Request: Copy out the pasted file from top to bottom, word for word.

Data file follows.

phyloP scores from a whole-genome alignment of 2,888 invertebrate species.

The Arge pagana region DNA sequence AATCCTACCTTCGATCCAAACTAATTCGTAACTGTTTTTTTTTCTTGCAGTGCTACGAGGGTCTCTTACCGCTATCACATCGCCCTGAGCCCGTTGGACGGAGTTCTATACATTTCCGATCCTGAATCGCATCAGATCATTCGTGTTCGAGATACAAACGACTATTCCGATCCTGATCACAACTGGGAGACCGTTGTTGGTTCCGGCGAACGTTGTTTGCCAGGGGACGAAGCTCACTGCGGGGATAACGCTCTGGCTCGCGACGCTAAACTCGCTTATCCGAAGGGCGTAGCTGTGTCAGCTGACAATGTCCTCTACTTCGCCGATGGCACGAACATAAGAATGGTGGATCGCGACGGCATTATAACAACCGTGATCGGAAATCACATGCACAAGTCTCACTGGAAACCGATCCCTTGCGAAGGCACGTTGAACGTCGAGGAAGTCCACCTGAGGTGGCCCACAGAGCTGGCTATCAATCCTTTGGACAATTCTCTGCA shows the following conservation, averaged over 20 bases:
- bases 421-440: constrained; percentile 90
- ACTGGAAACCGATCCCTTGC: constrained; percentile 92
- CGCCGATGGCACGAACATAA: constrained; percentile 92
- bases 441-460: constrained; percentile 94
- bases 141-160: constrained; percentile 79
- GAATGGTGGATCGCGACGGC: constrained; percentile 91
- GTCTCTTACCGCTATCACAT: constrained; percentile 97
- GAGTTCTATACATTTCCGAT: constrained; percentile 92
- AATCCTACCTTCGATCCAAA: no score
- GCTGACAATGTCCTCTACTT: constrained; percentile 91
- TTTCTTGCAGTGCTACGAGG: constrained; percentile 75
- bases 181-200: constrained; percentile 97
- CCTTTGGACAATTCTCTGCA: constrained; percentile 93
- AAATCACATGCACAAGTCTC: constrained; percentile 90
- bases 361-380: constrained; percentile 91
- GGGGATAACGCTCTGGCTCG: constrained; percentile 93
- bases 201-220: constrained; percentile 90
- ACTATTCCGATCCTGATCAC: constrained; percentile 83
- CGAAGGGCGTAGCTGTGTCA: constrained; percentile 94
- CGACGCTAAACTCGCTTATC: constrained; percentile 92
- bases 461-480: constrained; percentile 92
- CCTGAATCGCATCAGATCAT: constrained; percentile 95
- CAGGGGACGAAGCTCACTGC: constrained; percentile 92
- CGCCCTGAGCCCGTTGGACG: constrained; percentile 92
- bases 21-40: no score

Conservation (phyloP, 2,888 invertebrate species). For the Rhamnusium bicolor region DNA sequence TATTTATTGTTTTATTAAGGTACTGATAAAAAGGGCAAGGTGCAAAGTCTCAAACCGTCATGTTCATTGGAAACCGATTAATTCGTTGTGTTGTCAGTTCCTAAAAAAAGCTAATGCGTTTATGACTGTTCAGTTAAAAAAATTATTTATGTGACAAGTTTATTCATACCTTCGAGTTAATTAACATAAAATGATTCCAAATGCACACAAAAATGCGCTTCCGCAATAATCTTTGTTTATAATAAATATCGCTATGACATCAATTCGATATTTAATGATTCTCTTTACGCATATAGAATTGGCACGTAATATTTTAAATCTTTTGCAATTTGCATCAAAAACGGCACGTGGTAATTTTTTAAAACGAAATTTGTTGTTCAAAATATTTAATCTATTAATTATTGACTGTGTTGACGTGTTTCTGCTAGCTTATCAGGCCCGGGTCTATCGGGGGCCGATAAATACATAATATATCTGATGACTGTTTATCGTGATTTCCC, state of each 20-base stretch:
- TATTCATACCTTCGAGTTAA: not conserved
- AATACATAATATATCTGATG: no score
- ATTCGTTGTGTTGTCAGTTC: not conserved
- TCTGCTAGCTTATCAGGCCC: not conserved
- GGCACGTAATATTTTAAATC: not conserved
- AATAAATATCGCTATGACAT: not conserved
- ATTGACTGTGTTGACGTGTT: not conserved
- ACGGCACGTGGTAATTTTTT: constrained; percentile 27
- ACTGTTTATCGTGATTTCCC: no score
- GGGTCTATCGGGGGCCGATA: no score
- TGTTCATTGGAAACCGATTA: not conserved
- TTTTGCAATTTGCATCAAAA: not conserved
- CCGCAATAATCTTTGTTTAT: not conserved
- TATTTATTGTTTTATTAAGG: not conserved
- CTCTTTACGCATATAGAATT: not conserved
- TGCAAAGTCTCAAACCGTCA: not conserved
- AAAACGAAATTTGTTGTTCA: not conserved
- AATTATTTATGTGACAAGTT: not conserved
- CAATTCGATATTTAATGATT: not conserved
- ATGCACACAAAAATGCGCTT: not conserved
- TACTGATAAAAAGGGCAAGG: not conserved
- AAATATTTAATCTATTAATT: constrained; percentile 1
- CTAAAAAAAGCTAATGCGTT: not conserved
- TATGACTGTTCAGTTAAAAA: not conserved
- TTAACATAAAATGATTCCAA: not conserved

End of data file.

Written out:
phyloP scores from a whole-genome alignment of 2,888 invertebrate species.

The Arge pagana region DNA sequence AATCCTACCTTCGATCCAAACTAATTCGTAACTGTTTTTTTTTCTTGCAGTGCTACGAGGGTCTCTTACCGCTATCACATCGCCCTGAGCCCGTTGGACGGAGTTCTATACATTTCCGATCCTGAATCGCATCAGATCATTCGTGTTCGAGATACAAACGACTATTCCGATCCTGATCACAACTGGGAGACCGTTGTTGGTTCCGGCGAACGTTGTTTGCCAGGGGACGAAGCTCACTGCGGGGATAACGCTCTGGCTCGCGACGCTAAACTCGCTTATCCGAAGGGCGTAGCTGTGTCAGCTGACAATGTCCTCTACTTCGCCGATGGCACGAACATAAGAATGGTGGATCGCGACGGCATTATAACAACCGTGATCGGAAATCACATGCACAAGTCTCACTGGAAACCGATCCCTTGCGAAGGCACGTTGAACGTCGAGGAAGTCCACCTGAGGTGGCCCACAGAGCTGGCTATCAATCCTTTGGACAATTCTCTGCA shows the following conservation, averaged over 20 bases:
- bases 421-440: constrained; percentile 90
- ACTGGAAACCGATCCCTTGC: constrained; percentile 92
- CGCCGATGGCACGAACATAA: constrained; percentile 92
- bases 441-460: constrained; percentile 94
- bases 141-160: constrained; percentile 79
- GAATGGTGGATCGCGACGGC: constrained; percentile 91
- GTCTCTTACCGCTATCACAT: constrained; percentile 97
- GAGTTCTATACATTTCCGAT: constrained; percentile 92
- AATCCTACCTTCGATCCAAA: no score
- GCTGACAATGTCCTCTACTT: constrained; percentile 91
- TTTCTTGCAGTGCTACGAGG: constrained; percentile 75
- bases 181-200: constrained; percentile 97
- CCTTTGGACAATTCTCTGCA: constrained; percentile 93
- AAATCACATGCACAAGTCTC: constrained; percentile 90
- bases 361-380: constrained; percentile 91
- GGGGATAACGCTCTGGCTCG: constrained; percentile 93
- bases 201-220: constrained; percentile 90
- ACTATTCCGATCCTGATCAC: constrained; percentile 83
- CGAAGGGCGTAGCTGTGTCA: constrained; percentile 94
- CGACGCTAAACTCGCTTATC: constrained; percentile 92
- bases 461-480: constrained; percentile 92
- CCTGAATCGCATCAGATCAT: constrained; percentile 95
- CAGGGGACGAAGCTCACTGC: constrained; percentile 92
- CGCCCTGAGCCCGTTGGACG: constrained; percentile 92
- bases 21-40: no score

Conservation (phyloP, 2,888 invertebrate species). For the Rhamnusium bicolor region DNA sequence TATTTATTGTTTTATTAAGGTACTGATAAAAAGGGCAAGGTGCAAAGTCTCAAACCGTCATGTTCATTGGAAACCGATTAATTCGTTGTGTTGTCAGTTCCTAAAAAAAGCTAATGCGTTTATGACTGTTCAGTTAAAAAAATTATTTATGTGACAAGTTTATTCATACCTTCGAGTTAATTAACATAAAATGATTCCAAATGCACACAAAAATGCGCTTCCGCAATAATCTTTGTTTATAATAAATATCGCTATGACATCAATTCGATATTTAATGATTCTCTTTACGCATATAGAATTGGCACGTAATATTTTAAATCTTTTGCAATTTGCATCAAAAACGGCACGTGGTAATTTTTTAAAACGAAATTTGTTGTTCAAAATATTTAATCTATTAATTATTGACTGTGTTGACGTGTTTCTGCTAGCTTATCAGGCCCGGGTCTATCGGGGGCCGATAAATACATAATATATCTGATGACTGTTTATCGTGATTTCCC, state of each 20-base stretch:
- TATTCATACCTTCGAGTTAA: not conserved
- AATACATAATATATCTGATG: no score
- ATTCGTTGTGTTGTCAGTTC: not conserved
- TCTGCTAGCTTATCAGGCCC: not conserved
- GGCACGTAATATTTTAAATC: not conserved
- AATAAATATCGCTATGACAT: not conserved
- ATTGACTGTGTTGACGTGTT: not conserved
- ACGGCACGTGGTAATTTTTT: constrained; percentile 27
- ACTGTTTATCGTGATTTCCC: no score
- GGGTCTATCGGGGGCCGATA: no score
- TGTTCATTGGAAACCGATTA: not conserved
- TTTTGCAATTTGCATCAAAA: not conserved
- CCGCAATAATCTTTGTTTAT: not conserved
- TATTTATTGTTTTATTAAGG: not conserved
- CTCTTTACGCATATAGAATT: not conserved
- TGCAAAGTCTCAAACCGTCA: not conserved
- AAAACGAAATTTGTTGTTCA: not conserved
- AATTATTTATGTGACAAGTT: not conserved
- CAATTCGATATTTAATGATT: not conserved
- ATGCACACAAAAATGCGCTT: not conserved
- TACTGATAAAAAGGGCAAGG: not conserved
- AAATATTTAATCTATTAATT: constrained; percentile 1
- CTAAAAAAAGCTAATGCGTT: not conserved
- TATGACTGTTCAGTTAAAAA: not conserved
- TTAACATAAAATGATTCCAA: not conserved